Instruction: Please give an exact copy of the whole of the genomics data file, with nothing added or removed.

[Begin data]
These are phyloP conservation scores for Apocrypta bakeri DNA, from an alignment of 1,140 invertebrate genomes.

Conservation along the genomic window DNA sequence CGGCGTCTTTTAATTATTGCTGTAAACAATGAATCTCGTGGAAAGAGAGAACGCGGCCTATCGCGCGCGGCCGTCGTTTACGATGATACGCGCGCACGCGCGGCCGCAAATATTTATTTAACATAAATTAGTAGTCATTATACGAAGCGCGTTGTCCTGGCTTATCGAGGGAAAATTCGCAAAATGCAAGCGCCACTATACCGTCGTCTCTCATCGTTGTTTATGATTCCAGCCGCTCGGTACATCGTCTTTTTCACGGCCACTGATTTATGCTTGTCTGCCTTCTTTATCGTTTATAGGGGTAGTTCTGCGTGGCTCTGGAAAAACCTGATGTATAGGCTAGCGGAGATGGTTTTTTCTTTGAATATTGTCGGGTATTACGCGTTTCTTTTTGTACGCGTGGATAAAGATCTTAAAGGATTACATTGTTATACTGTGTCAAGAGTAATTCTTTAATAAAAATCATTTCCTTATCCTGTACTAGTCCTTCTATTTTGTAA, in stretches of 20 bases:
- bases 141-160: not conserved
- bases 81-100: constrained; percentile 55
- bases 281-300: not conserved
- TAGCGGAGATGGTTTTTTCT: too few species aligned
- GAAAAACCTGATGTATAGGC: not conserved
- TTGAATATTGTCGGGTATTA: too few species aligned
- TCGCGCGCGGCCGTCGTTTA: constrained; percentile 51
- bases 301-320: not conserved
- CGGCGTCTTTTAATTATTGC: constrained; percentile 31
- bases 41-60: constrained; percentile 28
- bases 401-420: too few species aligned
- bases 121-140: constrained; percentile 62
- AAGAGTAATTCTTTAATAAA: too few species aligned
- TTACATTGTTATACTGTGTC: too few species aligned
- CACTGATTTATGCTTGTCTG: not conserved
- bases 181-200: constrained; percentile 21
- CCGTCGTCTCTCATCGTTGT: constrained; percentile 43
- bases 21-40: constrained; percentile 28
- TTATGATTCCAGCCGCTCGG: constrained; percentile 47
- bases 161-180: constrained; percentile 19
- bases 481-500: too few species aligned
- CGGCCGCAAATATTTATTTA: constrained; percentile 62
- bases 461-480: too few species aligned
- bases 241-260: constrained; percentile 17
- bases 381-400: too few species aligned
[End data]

These are phyloP conservation scores for Apocrypta bakeri DNA, from an alignment of 1,140 invertebrate genomes.

Conservation along the genomic window DNA sequence CGGCGTCTTTTAATTATTGCTGTAAACAATGAATCTCGTGGAAAGAGAGAACGCGGCCTATCGCGCGCGGCCGTCGTTTACGATGATACGCGCGCACGCGCGGCCGCAAATATTTATTTAACATAAATTAGTAGTCATTATACGAAGCGCGTTGTCCTGGCTTATCGAGGGAAAATTCGCAAAATGCAAGCGCCACTATACCGTCGTCTCTCATCGTTGTTTATGATTCCAGCCGCTCGGTACATCGTCTTTTTCACGGCCACTGATTTATGCTTGTCTGCCTTCTTTATCGTTTATAGGGGTAGTTCTGCGTGGCTCTGGAAAAACCTGATGTATAGGCTAGCGGAGATGGTTTTTTCTTTGAATATTGTCGGGTATTACGCGTTTCTTTTTGTACGCGTGGATAAAGATCTTAAAGGATTACATTGTTATACTGTGTCAAGAGTAATTCTTTAATAAAAATCATTTCCTTATCCTGTACTAGTCCTTCTATTTTGTAA, in stretches of 20 bases:
- bases 141-160: not conserved
- bases 81-100: constrained; percentile 55
- bases 281-300: not conserved
- TAGCGGAGATGGTTTTTTCT: too few species aligned
- GAAAAACCTGATGTATAGGC: not conserved
- TTGAATATTGTCGGGTATTA: too few species aligned
- TCGCGCGCGGCCGTCGTTTA: constrained; percentile 51
- bases 301-320: not conserved
- CGGCGTCTTTTAATTATTGC: constrained; percentile 31
- bases 41-60: constrained; percentile 28
- bases 401-420: too few species aligned
- bases 121-140: constrained; percentile 62
- AAGAGTAATTCTTTAATAAA: too few species aligned
- TTACATTGTTATACTGTGTC: too few species aligned
- CACTGATTTATGCTTGTCTG: not conserved
- bases 181-200: constrained; percentile 21
- CCGTCGTCTCTCATCGTTGT: constrained; percentile 43
- bases 21-40: constrained; percentile 28
- TTATGATTCCAGCCGCTCGG: constrained; percentile 47
- bases 161-180: constrained; percentile 19
- bases 481-500: too few species aligned
- CGGCCGCAAATATTTATTTA: constrained; percentile 62
- bases 461-480: too few species aligned
- bases 241-260: constrained; percentile 17
- bases 381-400: too few species aligned